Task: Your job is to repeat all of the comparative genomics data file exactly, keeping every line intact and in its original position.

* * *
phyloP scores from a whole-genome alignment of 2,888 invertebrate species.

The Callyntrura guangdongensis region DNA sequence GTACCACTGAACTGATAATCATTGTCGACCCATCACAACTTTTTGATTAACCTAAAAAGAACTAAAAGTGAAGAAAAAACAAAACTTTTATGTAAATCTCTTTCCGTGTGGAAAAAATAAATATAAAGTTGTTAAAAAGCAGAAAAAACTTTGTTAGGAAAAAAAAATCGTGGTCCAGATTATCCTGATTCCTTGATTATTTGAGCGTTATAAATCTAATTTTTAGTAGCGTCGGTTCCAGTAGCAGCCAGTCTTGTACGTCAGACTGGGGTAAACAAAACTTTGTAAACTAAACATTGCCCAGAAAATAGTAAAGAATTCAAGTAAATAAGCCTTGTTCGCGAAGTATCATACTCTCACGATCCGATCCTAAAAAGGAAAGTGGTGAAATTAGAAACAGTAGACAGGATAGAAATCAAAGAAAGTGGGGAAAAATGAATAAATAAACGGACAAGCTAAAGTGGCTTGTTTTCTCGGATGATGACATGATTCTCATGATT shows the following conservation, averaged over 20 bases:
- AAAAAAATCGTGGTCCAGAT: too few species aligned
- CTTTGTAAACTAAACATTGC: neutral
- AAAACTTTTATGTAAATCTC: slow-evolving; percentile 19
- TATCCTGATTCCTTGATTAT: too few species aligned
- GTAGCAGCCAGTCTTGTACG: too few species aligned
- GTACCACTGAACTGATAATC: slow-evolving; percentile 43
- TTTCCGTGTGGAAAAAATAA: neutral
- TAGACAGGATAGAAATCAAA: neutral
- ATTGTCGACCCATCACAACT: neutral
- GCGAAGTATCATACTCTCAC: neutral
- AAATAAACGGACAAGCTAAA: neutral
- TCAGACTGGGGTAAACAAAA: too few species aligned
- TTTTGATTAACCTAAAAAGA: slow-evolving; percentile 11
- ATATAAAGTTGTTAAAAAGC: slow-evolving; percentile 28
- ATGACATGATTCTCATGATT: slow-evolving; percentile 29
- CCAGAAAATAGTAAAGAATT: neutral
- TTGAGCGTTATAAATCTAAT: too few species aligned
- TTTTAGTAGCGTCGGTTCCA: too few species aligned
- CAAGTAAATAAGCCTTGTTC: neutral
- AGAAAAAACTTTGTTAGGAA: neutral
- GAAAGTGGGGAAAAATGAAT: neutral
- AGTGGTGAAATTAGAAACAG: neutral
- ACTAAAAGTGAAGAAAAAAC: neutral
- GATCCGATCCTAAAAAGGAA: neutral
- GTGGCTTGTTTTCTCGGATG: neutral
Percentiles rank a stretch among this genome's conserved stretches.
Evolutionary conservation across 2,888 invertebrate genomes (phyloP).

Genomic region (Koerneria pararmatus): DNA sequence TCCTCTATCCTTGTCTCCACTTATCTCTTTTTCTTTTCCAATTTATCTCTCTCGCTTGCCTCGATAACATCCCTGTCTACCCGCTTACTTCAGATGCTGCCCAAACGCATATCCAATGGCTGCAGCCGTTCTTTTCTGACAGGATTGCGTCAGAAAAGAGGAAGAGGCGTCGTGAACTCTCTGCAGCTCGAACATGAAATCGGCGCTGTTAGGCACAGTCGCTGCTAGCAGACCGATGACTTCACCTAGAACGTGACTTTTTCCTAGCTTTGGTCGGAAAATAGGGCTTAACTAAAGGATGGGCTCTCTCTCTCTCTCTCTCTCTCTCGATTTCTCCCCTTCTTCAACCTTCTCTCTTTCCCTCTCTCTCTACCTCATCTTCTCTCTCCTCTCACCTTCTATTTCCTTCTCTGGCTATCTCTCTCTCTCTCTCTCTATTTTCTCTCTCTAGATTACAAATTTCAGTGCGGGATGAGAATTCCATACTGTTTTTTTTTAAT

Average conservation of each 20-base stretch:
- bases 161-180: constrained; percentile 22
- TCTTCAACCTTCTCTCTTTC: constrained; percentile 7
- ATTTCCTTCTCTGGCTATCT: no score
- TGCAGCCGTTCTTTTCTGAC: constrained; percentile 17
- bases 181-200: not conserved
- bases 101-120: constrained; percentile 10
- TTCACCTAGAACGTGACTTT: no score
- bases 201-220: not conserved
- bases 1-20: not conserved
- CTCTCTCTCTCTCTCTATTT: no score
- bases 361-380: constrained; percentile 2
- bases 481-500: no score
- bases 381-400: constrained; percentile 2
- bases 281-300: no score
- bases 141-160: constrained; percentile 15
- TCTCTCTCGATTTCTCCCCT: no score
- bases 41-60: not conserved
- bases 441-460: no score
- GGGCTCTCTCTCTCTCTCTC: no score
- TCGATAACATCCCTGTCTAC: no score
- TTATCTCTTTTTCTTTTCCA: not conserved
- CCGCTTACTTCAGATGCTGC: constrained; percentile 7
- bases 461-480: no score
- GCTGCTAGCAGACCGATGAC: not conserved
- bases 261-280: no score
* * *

phyloP scores from a whole-genome alignment of 2,888 invertebrate species.

The Callyntrura guangdongensis region DNA sequence GTACCACTGAACTGATAATCATTGTCGACCCATCACAACTTTTTGATTAACCTAAAAAGAACTAAAAGTGAAGAAAAAACAAAACTTTTATGTAAATCTCTTTCCGTGTGGAAAAAATAAATATAAAGTTGTTAAAAAGCAGAAAAAACTTTGTTAGGAAAAAAAAATCGTGGTCCAGATTATCCTGATTCCTTGATTATTTGAGCGTTATAAATCTAATTTTTAGTAGCGTCGGTTCCAGTAGCAGCCAGTCTTGTACGTCAGACTGGGGTAAACAAAACTTTGTAAACTAAACATTGCCCAGAAAATAGTAAAGAATTCAAGTAAATAAGCCTTGTTCGCGAAGTATCATACTCTCACGATCCGATCCTAAAAAGGAAAGTGGTGAAATTAGAAACAGTAGACAGGATAGAAATCAAAGAAAGTGGGGAAAAATGAATAAATAAACGGACAAGCTAAAGTGGCTTGTTTTCTCGGATGATGACATGATTCTCATGATT shows the following conservation, averaged over 20 bases:
- AAAAAAATCGTGGTCCAGAT: too few species aligned
- CTTTGTAAACTAAACATTGC: neutral
- AAAACTTTTATGTAAATCTC: slow-evolving; percentile 19
- TATCCTGATTCCTTGATTAT: too few species aligned
- GTAGCAGCCAGTCTTGTACG: too few species aligned
- GTACCACTGAACTGATAATC: slow-evolving; percentile 43
- TTTCCGTGTGGAAAAAATAA: neutral
- TAGACAGGATAGAAATCAAA: neutral
- ATTGTCGACCCATCACAACT: neutral
- GCGAAGTATCATACTCTCAC: neutral
- AAATAAACGGACAAGCTAAA: neutral
- TCAGACTGGGGTAAACAAAA: too few species aligned
- TTTTGATTAACCTAAAAAGA: slow-evolving; percentile 11
- ATATAAAGTTGTTAAAAAGC: slow-evolving; percentile 28
- ATGACATGATTCTCATGATT: slow-evolving; percentile 29
- CCAGAAAATAGTAAAGAATT: neutral
- TTGAGCGTTATAAATCTAAT: too few species aligned
- TTTTAGTAGCGTCGGTTCCA: too few species aligned
- CAAGTAAATAAGCCTTGTTC: neutral
- AGAAAAAACTTTGTTAGGAA: neutral
- GAAAGTGGGGAAAAATGAAT: neutral
- AGTGGTGAAATTAGAAACAG: neutral
- ACTAAAAGTGAAGAAAAAAC: neutral
- GATCCGATCCTAAAAAGGAA: neutral
- GTGGCTTGTTTTCTCGGATG: neutral
Percentiles rank a stretch among this genome's conserved stretches.
Evolutionary conservation across 2,888 invertebrate genomes (phyloP).

Genomic region (Koerneria pararmatus): DNA sequence TCCTCTATCCTTGTCTCCACTTATCTCTTTTTCTTTTCCAATTTATCTCTCTCGCTTGCCTCGATAACATCCCTGTCTACCCGCTTACTTCAGATGCTGCCCAAACGCATATCCAATGGCTGCAGCCGTTCTTTTCTGACAGGATTGCGTCAGAAAAGAGGAAGAGGCGTCGTGAACTCTCTGCAGCTCGAACATGAAATCGGCGCTGTTAGGCACAGTCGCTGCTAGCAGACCGATGACTTCACCTAGAACGTGACTTTTTCCTAGCTTTGGTCGGAAAATAGGGCTTAACTAAAGGATGGGCTCTCTCTCTCTCTCTCTCTCTCTCGATTTCTCCCCTTCTTCAACCTTCTCTCTTTCCCTCTCTCTCTACCTCATCTTCTCTCTCCTCTCACCTTCTATTTCCTTCTCTGGCTATCTCTCTCTCTCTCTCTCTATTTTCTCTCTCTAGATTACAAATTTCAGTGCGGGATGAGAATTCCATACTGTTTTTTTTTAAT

Average conservation of each 20-base stretch:
- bases 161-180: constrained; percentile 22
- TCTTCAACCTTCTCTCTTTC: constrained; percentile 7
- ATTTCCTTCTCTGGCTATCT: no score
- TGCAGCCGTTCTTTTCTGAC: constrained; percentile 17
- bases 181-200: not conserved
- bases 101-120: constrained; percentile 10
- TTCACCTAGAACGTGACTTT: no score
- bases 201-220: not conserved
- bases 1-20: not conserved
- CTCTCTCTCTCTCTCTATTT: no score
- bases 361-380: constrained; percentile 2
- bases 481-500: no score
- bases 381-400: constrained; percentile 2
- bases 281-300: no score
- bases 141-160: constrained; percentile 15
- TCTCTCTCGATTTCTCCCCT: no score
- bases 41-60: not conserved
- bases 441-460: no score
- GGGCTCTCTCTCTCTCTCTC: no score
- TCGATAACATCCCTGTCTAC: no score
- TTATCTCTTTTTCTTTTCCA: not conserved
- CCGCTTACTTCAGATGCTGC: constrained; percentile 7
- bases 461-480: no score
- GCTGCTAGCAGACCGATGAC: not conserved
- bases 261-280: no score